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The Work of Director Spike Jonze

The Work of Director Spike Jonze

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Feature by: Rumsey Taylor

Posted on: 26 September 2004

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features: The Work of Director Chris Cunningham

features: The Work of Director Michel Gondry

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Spike Jonze (under the misnomer Richard Koufey) is flanked by his Torrance Community Dance Group, on the busy streets of New York City on the day prior to a performance at the 1999 MTV Video Music Awards. Complete in coordinated sweatpants and t-shirt, Jonze approaches a group surrounding an active boombox and makes a genial introduction. “Wanna go head-to-head, me and you?” What transpires between Jonze’s feigned dance group and an actual b-boy posse (reminiscent, perhaps, of one Koufey claims to have been educated by) summates the career of the vanguard music video director: it is innocent, devoid of any judgment or racial concern, and thoroughly hilarious.

To further illustrate this innocence is Spike’s video for the Notorious B.I.G.’s Sky’s The Limit: it complements a rap song in the expected fashion, replete with female dancers in bathing suits and immersed in an affluent setting. According to these credits alone, the video is a carefully emulative gesture, and belongs in a music genre categorized visually by sexism and violence – these criticisms Jonze avoids by populating the video entirely with children. It is a total irony.

In the past decade perhaps no director has sprung from the music video medium with the immediate critical acknowledgement Jonze has received, earning an Oscar nomination for direction with his debut feature Being John Malkovich. (His peers David Fincher, Mark Romanek, and Michel Gondry, I should note, have also crossed-over.) Taken from its success, Being John Malkovich is a cumulative effort in a career of regular creativity that possesses many comparatively diminutive and equally radiant gems.

Jonze (né Spiegel, of Spiegel catalogue renown) possesses routine and impeccable variety in his work: the loose documenting of the Beastie Boys’ Sure Shot is a stark difference to the technical precision of the Pharcyde’s Drop or Wax’s California. These three videos alone, in a career of nearly forty, exhibit the extents of a range Jonze has cumulatively illustrated.

Palm Pictures’ issue of Spike Jonze’s work contains sixteen of his music videos, complete with commentary and interview footage with a slew of affiliates. Additionally, the set contains some short form work, of note: How They Got There is a humorous pantomime that results in harm; The Oasis Video That Never Happened contains clips of Brits as they listen to an Oasis single, and their ideas for a video treatment; Rockafella Skank is noticeably evocative of Jonze’s future clip for Praise You, and involves the director dancing to the song before an involuntary Los Angeles crowd; Torrance Rises documents the Torrance Community Dance Group’s rehearsals, performance, and wins at the 1999 MTV Video Music Awards; and finally, Jonze’s Amarillo By Morning is an uncharacteristically sympathetic and interested gesture. The film documents teens Jonze met at a Texas rodeo. They are alienated from their peers, and strongly aspire to be cowboys.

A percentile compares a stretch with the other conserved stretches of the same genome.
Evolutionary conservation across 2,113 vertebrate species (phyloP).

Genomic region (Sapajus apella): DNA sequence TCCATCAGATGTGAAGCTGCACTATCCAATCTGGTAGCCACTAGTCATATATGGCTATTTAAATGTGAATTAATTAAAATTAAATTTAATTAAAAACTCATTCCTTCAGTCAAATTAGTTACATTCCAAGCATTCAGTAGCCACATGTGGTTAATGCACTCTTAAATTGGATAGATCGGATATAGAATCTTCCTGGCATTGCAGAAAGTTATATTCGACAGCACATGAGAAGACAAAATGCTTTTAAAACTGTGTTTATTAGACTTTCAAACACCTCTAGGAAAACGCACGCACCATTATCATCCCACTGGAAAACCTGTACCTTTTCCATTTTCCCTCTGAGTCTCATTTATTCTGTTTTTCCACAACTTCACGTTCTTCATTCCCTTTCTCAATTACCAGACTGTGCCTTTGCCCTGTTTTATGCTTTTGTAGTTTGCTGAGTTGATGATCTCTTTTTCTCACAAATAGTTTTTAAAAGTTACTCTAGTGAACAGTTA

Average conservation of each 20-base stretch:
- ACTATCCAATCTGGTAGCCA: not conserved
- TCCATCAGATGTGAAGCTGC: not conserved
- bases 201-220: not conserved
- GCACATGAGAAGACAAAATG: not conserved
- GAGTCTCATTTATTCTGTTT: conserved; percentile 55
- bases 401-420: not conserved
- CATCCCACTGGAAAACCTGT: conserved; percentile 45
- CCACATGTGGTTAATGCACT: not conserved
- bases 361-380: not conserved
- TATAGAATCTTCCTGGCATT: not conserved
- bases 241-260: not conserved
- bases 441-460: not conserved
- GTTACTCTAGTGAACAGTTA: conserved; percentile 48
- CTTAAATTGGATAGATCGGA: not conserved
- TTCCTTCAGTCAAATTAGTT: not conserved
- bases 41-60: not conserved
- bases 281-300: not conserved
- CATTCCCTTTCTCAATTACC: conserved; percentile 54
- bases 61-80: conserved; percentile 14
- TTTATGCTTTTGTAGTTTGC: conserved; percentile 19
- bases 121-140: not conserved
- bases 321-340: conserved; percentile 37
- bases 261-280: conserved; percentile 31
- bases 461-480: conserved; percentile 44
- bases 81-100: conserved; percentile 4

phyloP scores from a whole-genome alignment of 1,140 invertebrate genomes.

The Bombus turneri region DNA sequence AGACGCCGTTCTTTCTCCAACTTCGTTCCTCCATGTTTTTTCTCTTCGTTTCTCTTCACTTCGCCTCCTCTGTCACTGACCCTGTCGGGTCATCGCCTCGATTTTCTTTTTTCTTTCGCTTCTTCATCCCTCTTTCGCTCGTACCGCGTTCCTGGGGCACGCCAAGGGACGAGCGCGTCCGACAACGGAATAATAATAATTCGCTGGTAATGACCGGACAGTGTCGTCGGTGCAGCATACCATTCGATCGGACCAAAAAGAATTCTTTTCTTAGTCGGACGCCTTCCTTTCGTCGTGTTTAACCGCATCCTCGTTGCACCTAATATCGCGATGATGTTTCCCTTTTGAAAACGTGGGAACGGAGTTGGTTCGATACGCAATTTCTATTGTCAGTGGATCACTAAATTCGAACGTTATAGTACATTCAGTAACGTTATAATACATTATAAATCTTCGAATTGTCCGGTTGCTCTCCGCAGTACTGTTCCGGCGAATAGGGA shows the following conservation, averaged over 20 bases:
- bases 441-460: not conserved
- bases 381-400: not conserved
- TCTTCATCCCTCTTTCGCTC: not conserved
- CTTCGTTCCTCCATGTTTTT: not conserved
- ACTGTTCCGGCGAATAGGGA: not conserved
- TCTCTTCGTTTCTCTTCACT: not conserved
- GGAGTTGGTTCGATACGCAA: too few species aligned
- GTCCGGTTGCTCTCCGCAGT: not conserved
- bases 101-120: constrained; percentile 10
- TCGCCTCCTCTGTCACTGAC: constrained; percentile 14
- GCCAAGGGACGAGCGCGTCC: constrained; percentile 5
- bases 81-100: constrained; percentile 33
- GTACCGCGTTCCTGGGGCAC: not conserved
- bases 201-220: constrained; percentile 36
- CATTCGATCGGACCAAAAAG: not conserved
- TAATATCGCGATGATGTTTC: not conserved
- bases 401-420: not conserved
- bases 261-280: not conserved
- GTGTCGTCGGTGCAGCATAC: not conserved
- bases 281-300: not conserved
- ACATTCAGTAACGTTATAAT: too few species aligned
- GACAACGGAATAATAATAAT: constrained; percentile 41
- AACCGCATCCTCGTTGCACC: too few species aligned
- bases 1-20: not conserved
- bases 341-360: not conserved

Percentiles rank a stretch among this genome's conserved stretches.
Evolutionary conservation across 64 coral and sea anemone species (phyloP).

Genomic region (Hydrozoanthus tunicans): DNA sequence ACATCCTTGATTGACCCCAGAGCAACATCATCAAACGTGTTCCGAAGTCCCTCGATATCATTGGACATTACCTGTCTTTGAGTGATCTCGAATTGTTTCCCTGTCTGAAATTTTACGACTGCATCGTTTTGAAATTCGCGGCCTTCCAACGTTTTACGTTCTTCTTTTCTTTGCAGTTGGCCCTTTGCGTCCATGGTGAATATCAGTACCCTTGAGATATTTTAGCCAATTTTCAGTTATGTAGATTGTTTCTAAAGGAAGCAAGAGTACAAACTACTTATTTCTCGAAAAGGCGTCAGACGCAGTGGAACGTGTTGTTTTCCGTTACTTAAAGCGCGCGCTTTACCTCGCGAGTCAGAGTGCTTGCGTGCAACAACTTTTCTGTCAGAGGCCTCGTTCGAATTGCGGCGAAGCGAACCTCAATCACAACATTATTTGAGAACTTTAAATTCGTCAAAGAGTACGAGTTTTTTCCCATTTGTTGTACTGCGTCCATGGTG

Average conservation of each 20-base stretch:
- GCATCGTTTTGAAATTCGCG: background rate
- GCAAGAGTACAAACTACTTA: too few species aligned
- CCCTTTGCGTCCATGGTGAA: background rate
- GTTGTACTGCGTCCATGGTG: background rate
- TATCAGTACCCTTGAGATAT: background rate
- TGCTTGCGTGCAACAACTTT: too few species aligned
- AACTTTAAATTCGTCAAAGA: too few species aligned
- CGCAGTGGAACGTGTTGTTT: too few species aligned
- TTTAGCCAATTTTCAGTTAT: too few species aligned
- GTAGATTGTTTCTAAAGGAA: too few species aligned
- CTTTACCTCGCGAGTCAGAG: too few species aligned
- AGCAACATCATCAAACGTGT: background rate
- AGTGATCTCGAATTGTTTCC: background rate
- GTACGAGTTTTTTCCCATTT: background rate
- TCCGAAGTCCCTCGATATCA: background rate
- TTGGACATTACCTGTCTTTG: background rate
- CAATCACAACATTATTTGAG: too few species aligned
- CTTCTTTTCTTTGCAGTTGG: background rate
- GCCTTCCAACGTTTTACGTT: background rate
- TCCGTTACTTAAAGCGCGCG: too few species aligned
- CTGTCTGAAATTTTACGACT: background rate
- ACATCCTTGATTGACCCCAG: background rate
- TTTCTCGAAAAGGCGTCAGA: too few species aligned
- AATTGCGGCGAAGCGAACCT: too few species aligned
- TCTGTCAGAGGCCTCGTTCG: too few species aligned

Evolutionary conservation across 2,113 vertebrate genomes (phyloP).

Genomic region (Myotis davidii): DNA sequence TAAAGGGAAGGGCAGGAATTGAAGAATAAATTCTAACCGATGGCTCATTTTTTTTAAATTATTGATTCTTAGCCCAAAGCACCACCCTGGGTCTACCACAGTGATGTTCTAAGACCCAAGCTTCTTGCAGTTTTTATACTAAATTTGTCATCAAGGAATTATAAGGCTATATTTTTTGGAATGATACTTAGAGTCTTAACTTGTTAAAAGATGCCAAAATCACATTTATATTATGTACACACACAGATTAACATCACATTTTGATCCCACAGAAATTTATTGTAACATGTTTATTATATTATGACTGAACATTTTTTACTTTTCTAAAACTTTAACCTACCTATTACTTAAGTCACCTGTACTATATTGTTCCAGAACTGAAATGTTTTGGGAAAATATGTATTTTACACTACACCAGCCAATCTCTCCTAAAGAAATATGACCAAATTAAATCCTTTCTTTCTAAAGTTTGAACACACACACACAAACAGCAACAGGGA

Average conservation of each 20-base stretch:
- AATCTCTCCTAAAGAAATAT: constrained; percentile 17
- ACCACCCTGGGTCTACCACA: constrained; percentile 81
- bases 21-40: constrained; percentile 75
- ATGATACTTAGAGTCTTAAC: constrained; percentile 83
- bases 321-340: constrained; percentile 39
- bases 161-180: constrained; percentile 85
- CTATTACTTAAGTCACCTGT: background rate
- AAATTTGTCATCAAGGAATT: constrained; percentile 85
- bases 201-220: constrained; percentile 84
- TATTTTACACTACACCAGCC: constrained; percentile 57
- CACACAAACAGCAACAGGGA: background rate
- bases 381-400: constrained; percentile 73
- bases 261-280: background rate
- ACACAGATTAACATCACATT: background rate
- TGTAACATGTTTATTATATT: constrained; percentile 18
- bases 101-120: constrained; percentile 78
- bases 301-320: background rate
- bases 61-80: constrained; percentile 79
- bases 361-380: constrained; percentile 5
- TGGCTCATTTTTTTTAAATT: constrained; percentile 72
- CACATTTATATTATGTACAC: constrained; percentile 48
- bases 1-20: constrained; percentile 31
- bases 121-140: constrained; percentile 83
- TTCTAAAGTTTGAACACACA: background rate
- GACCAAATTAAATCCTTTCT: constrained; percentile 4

In commentaries and supplemental footage the technical ccomplishments California and Drop are explained. Formidably, the former is conducted exactingly in a single, twelve second shot, the latter completely in reverse, requiring the artists to memorize their own song phonetically backwards (proportionally, this is Twin Peak’s signature dream sequence with a higher speed and duration).

In addition to his technical exercises, two of Jonze’s works included here are thematic masterpieces. Daft Punk’s Da Funk, the group’s first video, is a narrative involving a midwestener in his first month in New York City. He is alienated and nostalgic, and genuinely interested in fitting in. Notably, this character’s strife is visually evoked in a prosthetic dog’s head. There is an obvious humor to the scenario, but it is a work of genuine desperation. The clip contains an enormously suggestive detail: notice how the dogboy is distracted looking through his wallet by an old photograph; in it, the brief image of a female with a dog’s head. She is a source of comfort, apparently lost and disconnected. The masterpiece presages a similar desire for belonging exhibited in Malkovich.

Much subtler although comparably essential is Jonze’s clip for The Chemical Brothers’ Elektrobank, with his girlfriend (and now wife) Sofia Coppola in the role of a pressured gymnast. The music irregularly accompanies her dance routine, seen is activity that pressures her: the glare of hate from an opposing gymnast, her father in the gymnasium bleachers, and her mother’s late entry with an unfamiliar boyfriend in tow. An entire teenage strife is told and resolute in four minutes.

Jonze’s clip for Fatboy Silm’s Praise You is arguably his most artful collaboration. It is low-fi cinematography and amateur choreography, a mocking – and exceptional – emulation of the very concept that characterizes hundreds of music videos. It is an instance in which the musician’s selfless disregard (although Norman Cook makes a cameo) and sense of humor is required. Appropriately, these traits characterize many of Jonze’s collaborations. In this medium renowned for generic marketing integrity, Jonze’s work disenables such implicit dismissal.

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